Create and publish a node.js module Back

1. What is npm?

npm is an online registry for open-source node.js projects, modules, resources, etc. Here is the official website.

npm is also the official package manager for node.js, and provides a command line interface (CLI) for interacting with the registry.

For you ruby devs, npm is akin to rubygems.

2. Configure npm

To set some information for our own:

npm set "aleen42"
npm set ""
npm set ""

3. Create a module

The primary 2 items that we are concerned with here are require and exports. You require other modules that you wish to use in your code and your module exports anything that should be exposed publicly.

module.exports = {
    _hello: 1,

    printText: function(i) {
        this._hello += i;
        return this._hello;

Then you can init the module with:

npm init

4. Create some tests

Here is to create tests with Mocha and Chai frameworks with the following commands.

Note that they are added to the 'devDependencies' section, as they are only required during development and not at runtime.

npm install mocha --save-dev
npm install chai --save-dev

The above commands will also create a node_modules folder in your project directory containing those dependencies. Following best practices, we'll want to keep the node_modules folder out of the git repository. We can do that by adding a .gitignore file to our project root, with the following contents:


Then, create a test directory to hold tests by creating a file with the same name index.js

const should = require('chai').should();
const autoContent = require('../lib/index');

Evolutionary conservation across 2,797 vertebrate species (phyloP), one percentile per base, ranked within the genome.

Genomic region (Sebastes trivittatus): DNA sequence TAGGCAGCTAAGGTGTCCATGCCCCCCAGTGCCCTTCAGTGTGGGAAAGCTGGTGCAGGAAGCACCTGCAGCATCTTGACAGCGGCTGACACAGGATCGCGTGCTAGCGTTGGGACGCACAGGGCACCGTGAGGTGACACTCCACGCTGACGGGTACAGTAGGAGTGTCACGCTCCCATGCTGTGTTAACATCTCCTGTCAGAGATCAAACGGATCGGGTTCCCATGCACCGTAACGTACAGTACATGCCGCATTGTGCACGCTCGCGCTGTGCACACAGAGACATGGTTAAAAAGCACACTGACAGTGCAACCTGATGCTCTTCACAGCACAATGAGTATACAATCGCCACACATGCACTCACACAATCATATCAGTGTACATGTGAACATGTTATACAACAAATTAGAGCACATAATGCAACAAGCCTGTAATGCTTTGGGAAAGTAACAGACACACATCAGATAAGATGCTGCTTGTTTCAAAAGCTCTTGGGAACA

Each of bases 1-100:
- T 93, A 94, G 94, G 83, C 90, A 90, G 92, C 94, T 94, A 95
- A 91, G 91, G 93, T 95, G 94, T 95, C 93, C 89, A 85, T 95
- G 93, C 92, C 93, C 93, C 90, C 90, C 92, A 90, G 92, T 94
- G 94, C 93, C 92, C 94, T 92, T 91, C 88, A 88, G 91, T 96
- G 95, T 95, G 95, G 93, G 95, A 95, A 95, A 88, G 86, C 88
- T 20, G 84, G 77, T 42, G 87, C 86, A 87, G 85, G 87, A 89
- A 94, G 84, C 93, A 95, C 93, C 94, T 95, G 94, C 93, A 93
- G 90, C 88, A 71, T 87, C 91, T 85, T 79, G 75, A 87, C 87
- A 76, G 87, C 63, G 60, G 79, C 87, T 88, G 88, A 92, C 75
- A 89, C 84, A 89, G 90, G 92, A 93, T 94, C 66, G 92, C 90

/** test case with should syntax provided by the Chai framework */
describe('tests', function () {
    it('test case 1', function () {

After that, a Makefile file can be created like the following:

    ./node_modules/.bin/mocha --reporter nyan

.PHONY: test

Finally, the test scrit of package.json can be:

  // ...
  "scripts": {
    "test": "make test"
  // ...
  "devDependencies": {
    "mocha": "~2.4.5",
    "chai": "~3.5.0"

Here is the final files architecture:








5. Write the Readme with convention

## auto-content

a node.js module for generating justified contents

## Installation

    npm install auto-content

## Usage

    const should = require('chai').should();
    const autoContent = require('../lib/index');


## Tests

    npm test

## Release History

* 0.1.0 Initial release

## <img align='absmiddle' alt=':yum:' class='emoji' src='/gitbook/gitbook-plugin-advanced-emoji/emojis/yum.png' title=':yum:' /> How to contribute

Have an idea? Found a bug? See [how to contribute](

## <img align='absmiddle' alt=':scroll:' class='emoji' src='/gitbook/gitbook-plugin-advanced-emoji/emojis/scroll.png' title=':scroll:' /> License

[MIT]( © aleen42

6. Publish the module

Note that for whatever reason if you decide not to publish your module on npm, the npm package format provides value in itself in both portability and ease of installation. For example, you can install packages directly from Github, and even specify a tag, sha, or branch if you want.

npm install git://
npm install git://

Before publishing, be sure to test that your package installs and works correctly.

  • Verify that the package installs properly

After that, you can register this module with your npm account by using the following command:

npm adduser

Finally, just publish your module:

npm publish

With that, other developers can install your module by typing:

npm install auto-content

7. Advanced Topics

Empty Comments
Sign in GitHub

As the plugin is integrated with a code management system like GitLab or GitHub, you may have to auth with your account before leaving comments around this article.

Notice: This plugin has used Cookie to store your token with an expiration.